“I might not be playing,” she said. “I might be burned out. I’m not a person who 24 hours a day can only think, live, eat and breathe golf. I’m not that kind of a person. If I did that, I might be fed up with it. Here, I learned how to live on my own, to do things on my own. My relationship with my parents changed. You change from being a kid to someone your parents respect.”
Wie first gained attention when she played in a junior-pro event at the Sony Open at age 12, and PGA Tour players would stop to watch her swing on the practice range. It was Tom Lehman who called her the “Big Wiesy,” because the fluid swing reminded him of Ernie Els.
She won the U.S. Women’s Amateur Public Links at age 13, the youngest USGA winner of an event with no age limit. A year later, she shot 68 in the Sony Open and missed the cut by one shot. She shared the 54-hole lead at the U.S. Women’s Open at 15, and the next year had a chance to win three LPGA majors on the back nine.
Even when Annika Sorenstam was at the height of her game, Wie drew the biggest crowds.
That began to change when she injured her wrist — only later finding out she had broken three bones — and continued to play. She withdrew from one tournament on the verge of shooting 88, which would have meant being ineligible to play the LPGA Tour for a year, then showed up the next week for a major. She broke par only twice that year. She withdrew from the Women’s Open.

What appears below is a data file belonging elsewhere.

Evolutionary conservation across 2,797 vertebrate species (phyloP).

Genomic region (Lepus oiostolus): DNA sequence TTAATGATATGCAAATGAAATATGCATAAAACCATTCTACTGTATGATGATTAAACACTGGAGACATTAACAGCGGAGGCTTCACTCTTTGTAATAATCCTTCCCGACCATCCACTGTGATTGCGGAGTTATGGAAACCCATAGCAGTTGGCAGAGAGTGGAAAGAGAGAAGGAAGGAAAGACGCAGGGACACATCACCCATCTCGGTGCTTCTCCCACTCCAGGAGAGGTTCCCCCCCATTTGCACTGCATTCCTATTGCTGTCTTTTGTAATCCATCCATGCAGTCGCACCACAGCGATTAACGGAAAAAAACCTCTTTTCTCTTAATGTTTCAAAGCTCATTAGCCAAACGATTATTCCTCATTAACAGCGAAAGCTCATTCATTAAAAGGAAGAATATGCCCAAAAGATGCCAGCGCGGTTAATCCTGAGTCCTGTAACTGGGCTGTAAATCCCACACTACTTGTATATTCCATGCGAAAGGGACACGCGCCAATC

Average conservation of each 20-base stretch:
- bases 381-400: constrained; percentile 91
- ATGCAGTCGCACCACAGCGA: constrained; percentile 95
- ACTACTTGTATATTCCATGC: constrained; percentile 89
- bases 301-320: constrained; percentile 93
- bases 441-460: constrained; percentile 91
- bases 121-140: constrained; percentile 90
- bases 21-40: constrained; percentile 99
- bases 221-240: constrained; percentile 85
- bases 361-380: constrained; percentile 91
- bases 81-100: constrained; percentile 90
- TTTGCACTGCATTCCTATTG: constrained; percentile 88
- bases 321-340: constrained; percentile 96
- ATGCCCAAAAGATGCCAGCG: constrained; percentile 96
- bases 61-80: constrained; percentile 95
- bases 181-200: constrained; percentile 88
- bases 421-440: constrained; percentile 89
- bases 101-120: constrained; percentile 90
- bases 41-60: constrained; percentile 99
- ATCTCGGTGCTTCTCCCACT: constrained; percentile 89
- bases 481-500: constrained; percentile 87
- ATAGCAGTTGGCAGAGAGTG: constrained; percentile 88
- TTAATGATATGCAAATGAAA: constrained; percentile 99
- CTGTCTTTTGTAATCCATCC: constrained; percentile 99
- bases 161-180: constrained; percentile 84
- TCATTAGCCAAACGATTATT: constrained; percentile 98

She looked miserable. She was miserable.
What saved her was showing up at The Farm to start her freshman year.
“A lot of my life, I was doing … even now, going to college, I’m not doing what everyone thinks I should be doing. Everyone has an opinion about me,” Wie said. “I knew I wanted to go to school. After I had my injury, it changed the way I was thinking. I was struggling out there. It was a struggle every day to practice. And it made me realize that I’ve got to enjoy what I’m doing.
“Winning tournaments and being unhappy is not going to cut it.”
That she has made it through Stanford in less than five years is astounding. Wie figured it might take at least six. She takes school work on the road, mixes a full load of classes with practice when she’s home.
And while she is regarded as a part-time player, Wie plays as many tournaments as Woods.
“Ten years ago, all the stories were she was pushing too hard, playing with the guys, she’s going to burn out, and you know how this ends. Another example of a person who didn’t follow the right path and go to school,” LPGA Tour commissioner Mike Whan said. “Jump forward, and she’s top 20 in the world (No. 17), taking 18 credit hours, she’s getting a degree from Stanford.
“I believe the best for her is coming,” he said. “She really got it when everyone else predicted she wouldn’t. She got the last laugh. The coolest thing about Michelle Wie is she likes her life. And we all predicted she’d hate her life.”
Wie has always been about looking forward, though there is one regret. She was playing an LPGA event in 2007 and missed her high school graduation. She won’t make that mistake twice.
“I’ve already checked the schedule,” she said, beaming. “There’s no tournament that week. I’m going.”